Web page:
How would I have time to be DPL?
- On previous occasions I'd ruled out running for lack of time, but I am more flexible currently – and I might not have such flexibility any more in another couple of years, so am running now.
- I currently spend a large amount of time on DebConf, and would reduce this, while drawing on the experience I have gained there.
- I am self-employed, so can be confident that my employer will be flexible when required.
Comments on the other candidates' platforms (Rebuttal)
I'm grateful to the other candidates for standing, for taking the time to write thought-provoking platforms, and for participating in the debian-vote discussion, where we have touched on many Debian topics that don't normally get much attention.
For better or worse, my platform is the most dependent on holding the DPL role, since it grew out of my experience doing coordination work in Debian and is directly related to coordination-level changes that I would have no mandate or authority to push through unless I am elected. In contrast, I think that Gergely and Lucas could implement the major ideas from their platforms without needing to be DPL, and if I am elected I will encourage them to do so.
It seems that I'm more positive about the current state of Debian than Gergely, but I share some of his concerns about communication, including the idea that we should encourage more local communication and events, and about the need to more actively encourage people into Debian contribution. I'm glad that the DPL campaign period has been an opportunity to raise these topics. If I am elected, I especially hope that Gergely will help coordinate work on local Debian groups and events, and on finding other ways to reach out to new contributors.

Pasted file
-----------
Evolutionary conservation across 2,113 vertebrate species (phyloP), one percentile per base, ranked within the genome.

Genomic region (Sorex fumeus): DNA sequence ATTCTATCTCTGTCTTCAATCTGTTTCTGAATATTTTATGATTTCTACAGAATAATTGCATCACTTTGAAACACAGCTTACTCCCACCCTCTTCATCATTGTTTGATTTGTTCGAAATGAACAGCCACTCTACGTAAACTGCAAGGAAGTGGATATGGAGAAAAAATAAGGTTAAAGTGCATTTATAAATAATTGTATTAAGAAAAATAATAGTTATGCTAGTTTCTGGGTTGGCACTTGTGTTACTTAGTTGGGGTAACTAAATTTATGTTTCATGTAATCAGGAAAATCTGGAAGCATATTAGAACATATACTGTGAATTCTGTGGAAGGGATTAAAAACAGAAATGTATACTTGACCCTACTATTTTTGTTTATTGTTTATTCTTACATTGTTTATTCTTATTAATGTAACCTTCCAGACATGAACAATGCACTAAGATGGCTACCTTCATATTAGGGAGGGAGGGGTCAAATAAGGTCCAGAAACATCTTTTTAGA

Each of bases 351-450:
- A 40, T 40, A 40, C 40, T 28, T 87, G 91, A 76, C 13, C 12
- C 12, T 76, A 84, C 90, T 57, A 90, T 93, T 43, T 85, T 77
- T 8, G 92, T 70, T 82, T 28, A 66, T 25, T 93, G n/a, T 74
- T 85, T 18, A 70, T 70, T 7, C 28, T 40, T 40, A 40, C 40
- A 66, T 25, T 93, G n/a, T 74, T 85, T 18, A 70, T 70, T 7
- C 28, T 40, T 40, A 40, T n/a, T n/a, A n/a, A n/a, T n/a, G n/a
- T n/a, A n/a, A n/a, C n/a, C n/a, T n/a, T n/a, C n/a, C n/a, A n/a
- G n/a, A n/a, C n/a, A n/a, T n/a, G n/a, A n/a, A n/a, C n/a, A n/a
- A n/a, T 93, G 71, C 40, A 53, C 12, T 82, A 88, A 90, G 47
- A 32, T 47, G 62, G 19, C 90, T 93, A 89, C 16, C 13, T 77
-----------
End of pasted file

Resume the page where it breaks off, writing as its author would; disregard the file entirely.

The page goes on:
I'm also generally grateful to Gergely for his perseverance in standing once again and for making the election discussions more interesting.
For me, the most important points in Lucas's platform are his suggestions on
documentation, development practices, and sponsorship infrastructure. I would
like us to take a more active approach than he suggests to reaching out to new
contributors (as well as to the media, companies and governmental
organisations), but these points of his are complementary to the more
coordination-level ideas I want to push. If I am elected, I will strongly
encourage Lucas to continue his work on these topics. I especially look
forward to us having concise documentation to bring old contributors up to date
with current best practices. I am interested by Lucas's suggestions about a
project observatory, and encourage him to apply his technical skills to
improve our tools in this area too.
As Lucas has noted on debian-vote, most of the things he mentions in his platform don't require special powers, but if I am elected, I would be happy to give his work on these topics formal support by a delegation.